In January of 2016, Goshen Mayor Jeremy Stutsman started his mission to improve relations between the local Latinx community and the city government by implementing a Latino Advisory Committee.
The committee, accompanied by Stutsman, Goshen Police Chief Jose Miller and Assistant Chief Shawn Turner furthered their goal last Thursday evening as they held a community meeting in St. John the Evangelist Catholic Church to address a broad range of issues.
Richard Aguirre, member of the Latino Advisory Committee and community impact coordinator at Goshen College, organized the meeting for the 200 people in attendance.
According to Aguirre, the goal of the meeting was to “reduce anxiety and fear among Latinos, especially those who are undocumented.”
Mayor Stutsman assured immigrants, refugees and members of the Latinx community that they are all welcome in Goshen.
“He listened to the concerns of different people and tried to answer as many questions as he could about different topics,” said Berenice Rodriguez, sophomore at GC. “It made me feel really happy to see how much effort he puts into helping undocumented people.”
Among the topics addressed, a point of interest addressed in the discussion was on tolerance toward undocumented immigrants in regards to driving and owning a driver’s license. According to Aguirre, Mayor Stutsman is in favor of supporting a state law allowing undocumented people to own a driver’s license.
This is a conversation that could have serious implications in the near future.
According to the National Conference of State Legislatures, the idea has been circulating legislatures across the nation including states such as Florida, Kansas, Massachusetts, Minnesota and more. In June, the Oregon House officially passed a bill that would grant undocumented immigrants access to a driver’s license.
Other issues from the meeting included affirmation from the Goshen Police Department that they will not help U.S. Immigration and Customs Enforcement (ICE) make arrests, assurance from Mayor Stutsman that he is dedicated to helping protect people enrolled in the Deferred Action for Childhood Arrivals (DACA) program and communication on how police treat people without a driver’s license who are stopped for a traffic violation.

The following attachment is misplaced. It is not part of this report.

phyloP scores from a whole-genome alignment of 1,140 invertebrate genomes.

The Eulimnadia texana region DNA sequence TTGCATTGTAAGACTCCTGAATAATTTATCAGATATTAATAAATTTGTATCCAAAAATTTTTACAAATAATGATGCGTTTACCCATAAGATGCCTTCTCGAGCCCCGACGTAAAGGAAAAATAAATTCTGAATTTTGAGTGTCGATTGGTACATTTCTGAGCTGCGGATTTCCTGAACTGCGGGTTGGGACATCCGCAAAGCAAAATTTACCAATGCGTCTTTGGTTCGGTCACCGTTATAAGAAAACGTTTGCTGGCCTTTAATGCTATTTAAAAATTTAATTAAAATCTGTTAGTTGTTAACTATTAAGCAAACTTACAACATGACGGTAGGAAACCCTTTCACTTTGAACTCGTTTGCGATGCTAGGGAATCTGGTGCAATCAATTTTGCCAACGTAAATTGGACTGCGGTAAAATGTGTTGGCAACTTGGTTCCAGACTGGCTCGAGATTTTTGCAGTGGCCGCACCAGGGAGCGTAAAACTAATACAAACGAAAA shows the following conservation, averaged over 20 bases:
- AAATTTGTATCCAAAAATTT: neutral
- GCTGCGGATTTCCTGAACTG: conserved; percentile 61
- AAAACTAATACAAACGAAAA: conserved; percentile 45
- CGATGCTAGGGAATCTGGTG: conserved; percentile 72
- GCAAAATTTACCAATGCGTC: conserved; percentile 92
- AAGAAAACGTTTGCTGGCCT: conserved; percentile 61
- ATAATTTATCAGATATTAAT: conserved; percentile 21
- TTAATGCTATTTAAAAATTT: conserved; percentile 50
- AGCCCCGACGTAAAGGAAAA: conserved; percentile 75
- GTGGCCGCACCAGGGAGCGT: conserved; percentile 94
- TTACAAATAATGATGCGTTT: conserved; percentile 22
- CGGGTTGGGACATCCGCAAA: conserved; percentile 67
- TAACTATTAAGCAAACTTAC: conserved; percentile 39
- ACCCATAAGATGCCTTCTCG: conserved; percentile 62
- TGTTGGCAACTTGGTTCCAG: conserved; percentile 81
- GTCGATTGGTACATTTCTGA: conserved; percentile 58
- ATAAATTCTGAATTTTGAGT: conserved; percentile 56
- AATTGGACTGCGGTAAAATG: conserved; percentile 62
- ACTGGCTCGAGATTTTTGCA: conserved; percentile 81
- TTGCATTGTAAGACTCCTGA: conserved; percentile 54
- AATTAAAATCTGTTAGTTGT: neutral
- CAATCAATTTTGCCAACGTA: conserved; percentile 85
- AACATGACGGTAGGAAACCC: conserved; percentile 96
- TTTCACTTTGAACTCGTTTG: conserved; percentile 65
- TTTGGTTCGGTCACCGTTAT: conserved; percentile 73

Aguirre said those in attendance applauded loudly for many of the significant statements.
Another point of emphasis from the meeting was providing information for those attending on services they have access to.
The National Immigrant Justice Center, La Casa and the Center for Healing and Hope were the three organizations represented at the church. People were encouraged to speak with a representative following the meeting about what services they have to offer.
Aguirre also urged Mayor Stutsman to encourage attendees to sign up for the Goshen Resident Identification Card program, an initiative started by Aguirre. He later reported that 19 people registered to get a card that night.
Aguirre opened his address to the crowd by acknowledging the national perception of immigrants: “Since Donald Trump was elected President, he has ordered terrible changes to U.S. immigration policies and enforcement.”
“Thanks to God, Goshen is a different place,” Aguirre said. “Goshen welcomes immigrants, refugees and Latinos.”